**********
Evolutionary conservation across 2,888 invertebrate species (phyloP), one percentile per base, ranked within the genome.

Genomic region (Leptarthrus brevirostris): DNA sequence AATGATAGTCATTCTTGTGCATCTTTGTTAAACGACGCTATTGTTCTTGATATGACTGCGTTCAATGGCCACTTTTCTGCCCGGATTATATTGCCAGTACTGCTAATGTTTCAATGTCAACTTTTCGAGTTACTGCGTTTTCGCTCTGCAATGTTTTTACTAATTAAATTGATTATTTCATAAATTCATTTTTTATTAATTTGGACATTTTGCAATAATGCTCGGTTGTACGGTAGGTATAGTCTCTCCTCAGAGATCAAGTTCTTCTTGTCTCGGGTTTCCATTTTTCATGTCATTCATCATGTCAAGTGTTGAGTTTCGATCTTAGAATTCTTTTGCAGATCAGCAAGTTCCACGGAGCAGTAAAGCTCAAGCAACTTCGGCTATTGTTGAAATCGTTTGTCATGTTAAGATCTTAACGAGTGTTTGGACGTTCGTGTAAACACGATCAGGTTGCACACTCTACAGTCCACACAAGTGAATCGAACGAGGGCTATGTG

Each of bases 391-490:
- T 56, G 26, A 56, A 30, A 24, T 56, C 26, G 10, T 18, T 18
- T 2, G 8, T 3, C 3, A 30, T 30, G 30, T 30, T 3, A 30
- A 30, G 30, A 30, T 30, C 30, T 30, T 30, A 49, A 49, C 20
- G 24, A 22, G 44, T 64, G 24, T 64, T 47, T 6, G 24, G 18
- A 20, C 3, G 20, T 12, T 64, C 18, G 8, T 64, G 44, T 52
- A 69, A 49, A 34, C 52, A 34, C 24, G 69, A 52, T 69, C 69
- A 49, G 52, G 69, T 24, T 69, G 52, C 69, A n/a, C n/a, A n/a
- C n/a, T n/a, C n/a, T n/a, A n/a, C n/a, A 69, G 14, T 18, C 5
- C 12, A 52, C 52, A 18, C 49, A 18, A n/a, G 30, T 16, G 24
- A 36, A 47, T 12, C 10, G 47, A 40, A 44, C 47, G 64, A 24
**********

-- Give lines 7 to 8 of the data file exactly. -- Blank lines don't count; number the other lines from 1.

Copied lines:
- G 24, A 22, G 44, T 64, G 24, T 64, T 47, T 6, G 24, G 18
- A 20, C 3, G 20, T 12, T 64, C 18, G 8, T 64, G 44, T 52